Nouveau roman

The Nouveau Roman (French pronunciation: [nuvo ʁɔmɑ̃], new novel) is a type of 1950s French novel that diverged from classical literary genres. Émile Henriot coined the term in an article in the popular French newspaper Le Monde on May 22, 1957[1] to describe certain writers who experimented with style in each novel, creating an essentially new style each time. Most of the founding authors were published by Les Éditions de Minuit with the strong support of Jérôme Lindon.


Alain Robbe-Grillet, an influential theorist as well as writer of the Nouveau Roman, published a series of essays on the nature and future of the novel which were later collected in Pour un Nouveau Roman. Rejecting many of the established features of the novel to date, Robbe-Grillet regarded many earlier novelists as old-fashioned in their focus on plot, action, narrative, ideas, and character. Instead, he put forward a theory of the novel as focused on objects: the ideal nouveau roman would be an individual version and vision of things, subordinating plot and character to the details of the world rather than enlisting the world in their service.[2]

Despite the assertions of nouveauté, this vision of the novel can be construed as developing from earlier writers' suggestions and practice. Joris-Karl Huysmans, ninety years before, had suggested how the novel might be depersonalised; more recently, Franz Kafka had shown that conventional methods of depicting character were not essential; James Joyce had done the same for plot; and absurdist writers had engaged with some of the themes that preoccupied writers of the nouveau roman.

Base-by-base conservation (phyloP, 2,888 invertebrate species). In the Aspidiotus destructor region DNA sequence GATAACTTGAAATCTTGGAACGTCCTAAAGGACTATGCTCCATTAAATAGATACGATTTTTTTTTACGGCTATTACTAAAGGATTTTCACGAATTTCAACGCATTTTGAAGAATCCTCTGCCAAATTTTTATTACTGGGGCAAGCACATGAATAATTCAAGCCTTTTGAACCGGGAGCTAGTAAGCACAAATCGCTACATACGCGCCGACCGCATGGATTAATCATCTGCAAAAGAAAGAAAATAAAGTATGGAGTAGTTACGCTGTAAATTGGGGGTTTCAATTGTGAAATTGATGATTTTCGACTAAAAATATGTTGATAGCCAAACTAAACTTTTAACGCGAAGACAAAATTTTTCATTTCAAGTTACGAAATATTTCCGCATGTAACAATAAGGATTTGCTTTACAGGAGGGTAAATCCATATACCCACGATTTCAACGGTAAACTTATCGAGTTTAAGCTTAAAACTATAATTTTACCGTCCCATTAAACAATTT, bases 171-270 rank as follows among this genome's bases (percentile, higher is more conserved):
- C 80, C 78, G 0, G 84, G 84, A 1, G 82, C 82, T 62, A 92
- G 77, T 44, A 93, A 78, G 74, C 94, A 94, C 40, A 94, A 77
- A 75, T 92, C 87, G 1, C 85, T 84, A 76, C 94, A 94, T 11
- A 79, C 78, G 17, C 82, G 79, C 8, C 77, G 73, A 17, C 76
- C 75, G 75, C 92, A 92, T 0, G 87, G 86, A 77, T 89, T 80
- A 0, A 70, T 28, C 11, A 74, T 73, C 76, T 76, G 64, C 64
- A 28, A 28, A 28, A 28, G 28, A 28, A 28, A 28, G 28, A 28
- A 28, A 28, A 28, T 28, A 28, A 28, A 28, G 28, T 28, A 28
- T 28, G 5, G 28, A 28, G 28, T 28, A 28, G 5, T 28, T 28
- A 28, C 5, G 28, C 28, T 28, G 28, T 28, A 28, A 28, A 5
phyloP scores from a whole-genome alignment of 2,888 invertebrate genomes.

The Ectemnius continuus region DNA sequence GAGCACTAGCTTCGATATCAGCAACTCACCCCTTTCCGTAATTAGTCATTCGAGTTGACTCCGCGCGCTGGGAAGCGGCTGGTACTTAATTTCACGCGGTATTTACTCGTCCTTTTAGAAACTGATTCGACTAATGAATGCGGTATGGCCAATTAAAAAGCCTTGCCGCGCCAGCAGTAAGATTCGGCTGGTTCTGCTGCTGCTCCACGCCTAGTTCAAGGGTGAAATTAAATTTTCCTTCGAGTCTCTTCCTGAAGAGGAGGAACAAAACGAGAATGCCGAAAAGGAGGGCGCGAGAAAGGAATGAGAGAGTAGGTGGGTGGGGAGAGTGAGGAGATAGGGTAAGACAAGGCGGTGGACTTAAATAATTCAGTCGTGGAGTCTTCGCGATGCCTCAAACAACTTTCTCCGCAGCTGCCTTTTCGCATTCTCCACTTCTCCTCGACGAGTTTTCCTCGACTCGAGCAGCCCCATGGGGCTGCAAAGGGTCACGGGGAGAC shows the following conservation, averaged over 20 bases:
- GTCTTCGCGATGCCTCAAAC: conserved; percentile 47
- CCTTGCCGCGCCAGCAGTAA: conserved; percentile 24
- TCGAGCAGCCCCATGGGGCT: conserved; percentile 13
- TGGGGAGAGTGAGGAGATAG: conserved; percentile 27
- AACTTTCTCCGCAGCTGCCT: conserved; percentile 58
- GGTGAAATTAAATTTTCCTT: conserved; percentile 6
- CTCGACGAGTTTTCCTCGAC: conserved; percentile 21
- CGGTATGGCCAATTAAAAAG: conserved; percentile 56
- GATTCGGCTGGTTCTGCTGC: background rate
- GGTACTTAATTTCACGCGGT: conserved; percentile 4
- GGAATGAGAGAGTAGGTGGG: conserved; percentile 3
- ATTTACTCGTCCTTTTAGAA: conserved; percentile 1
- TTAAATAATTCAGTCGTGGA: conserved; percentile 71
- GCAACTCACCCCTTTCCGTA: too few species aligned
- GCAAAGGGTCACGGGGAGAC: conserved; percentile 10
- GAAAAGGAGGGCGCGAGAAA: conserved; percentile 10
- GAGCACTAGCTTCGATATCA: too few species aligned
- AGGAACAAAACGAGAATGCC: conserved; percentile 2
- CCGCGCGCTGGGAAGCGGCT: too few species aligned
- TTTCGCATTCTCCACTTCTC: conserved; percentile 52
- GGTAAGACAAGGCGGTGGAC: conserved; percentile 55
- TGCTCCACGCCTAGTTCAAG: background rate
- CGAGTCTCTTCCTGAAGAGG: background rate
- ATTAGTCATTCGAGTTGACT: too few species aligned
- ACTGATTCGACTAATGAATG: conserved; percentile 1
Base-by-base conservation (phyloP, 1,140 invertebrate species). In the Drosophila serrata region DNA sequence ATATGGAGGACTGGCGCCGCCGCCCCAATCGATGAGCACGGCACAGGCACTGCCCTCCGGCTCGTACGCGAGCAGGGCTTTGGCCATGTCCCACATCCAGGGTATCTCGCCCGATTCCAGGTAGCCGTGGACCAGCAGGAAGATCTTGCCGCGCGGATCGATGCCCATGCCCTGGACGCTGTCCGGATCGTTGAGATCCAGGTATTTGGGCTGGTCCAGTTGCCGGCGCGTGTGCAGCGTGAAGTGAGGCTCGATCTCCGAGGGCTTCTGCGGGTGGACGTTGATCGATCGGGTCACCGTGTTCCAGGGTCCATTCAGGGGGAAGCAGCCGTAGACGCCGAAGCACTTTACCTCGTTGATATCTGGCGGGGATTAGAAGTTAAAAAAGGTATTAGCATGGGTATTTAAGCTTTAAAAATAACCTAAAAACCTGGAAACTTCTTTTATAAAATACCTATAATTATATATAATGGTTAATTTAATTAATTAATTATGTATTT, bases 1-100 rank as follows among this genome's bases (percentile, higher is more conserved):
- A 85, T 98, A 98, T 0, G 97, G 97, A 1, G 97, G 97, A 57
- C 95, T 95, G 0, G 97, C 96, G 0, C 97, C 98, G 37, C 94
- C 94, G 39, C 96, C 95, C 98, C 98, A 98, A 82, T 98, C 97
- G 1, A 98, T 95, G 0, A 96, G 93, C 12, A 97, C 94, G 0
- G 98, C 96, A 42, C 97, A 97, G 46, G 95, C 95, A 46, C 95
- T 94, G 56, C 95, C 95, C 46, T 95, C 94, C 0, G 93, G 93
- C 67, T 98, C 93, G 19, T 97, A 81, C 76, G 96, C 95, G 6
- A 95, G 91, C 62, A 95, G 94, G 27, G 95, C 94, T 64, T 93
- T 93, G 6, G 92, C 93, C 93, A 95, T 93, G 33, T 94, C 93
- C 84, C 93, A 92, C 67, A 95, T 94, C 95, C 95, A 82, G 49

Alain Robbe-Grillet became an elected member of the Académie française on 25 March 2004, succeeding Maurice Rheims at seat No. 32. Claude Simon, the 1985 Nobel Laureate in Literature, is often identified with the nouveau roman movement. Jean Ricardou is the theorist of the nouveau roman literary movement.[3]

Authors in the style of the Nouveau Roman

The Nouveau Roman and the Left Bank

The Nouveau Roman style also left its mark on the screen as writers Marguerite Duras and Alain Robbe-Grillet became involved with the Left Bank film movement (often labelled as part of the French New Wave). Their collaboration with director Alain Resnais resulted in critical successes such as Hiroshima mon amour (1958) and Last Year in Marienbad (1961). They would later go on to direct their own films.[4] Influenced by these films French courses in North America during the 1960s and 1970s often included works by Nouveau Roman authors such as Alain Robbe-Grillet's La Jalousie (1957), Michel Butor's La Modification (1957), Nathalie Sarraute's Le Planetarium (1957) and Marguerite Duras' Moderato Cantabile (1958).

The Nouveau Roman in Quebec, Canada

The Nouveau Roman influenced French-language writers in Quebec such as Jacques Godbout and Gerard Bessette. The Canadian-born French writer Nancy Huston declared that she began writing in direct reaction to the stark style of the Nouveau Roman in Nord Perdu (1999). (See Joseph Pivato, nouveau roman)

See also


  1. Émile Henriot (May 1957). "LA JALOUSIE, d'Alain Robbe-Grillet TROPISMES, de Nathalie Sarraute". Le Monde.
  2. Robbe-Grillet, Alain (1965). "A Future for the Novel". For a New Novel: Essays on Fiction. New York, NY: Grove Press, Inc. pp. 21–24.
  3. Sirvent, Michel (2001). Jean Ricardou. De Tel Quel au Nouveau Roman textuel. Rodopi. ISBN 978-90-420-1591-3.
  4. Clouzot, Claire, Le cinéma français depuis la nouvelle vague, Fernand Nathan/Alliance Française, 1972


  • Bernard Luscans, La représentation dans le nouveau nouveau roman, Chapel Hill, Université de Caroline du Nord, 2008.
  • Joseph Pivato, 'Nouveau Roman Canadien', Canadian Literature 58 (Autumn 1973) 51-60. []
  • Joseph Pivato, 'Nancy Huston Meets le Nouveau Roman, Athabasca University Canadian Writers Site. []
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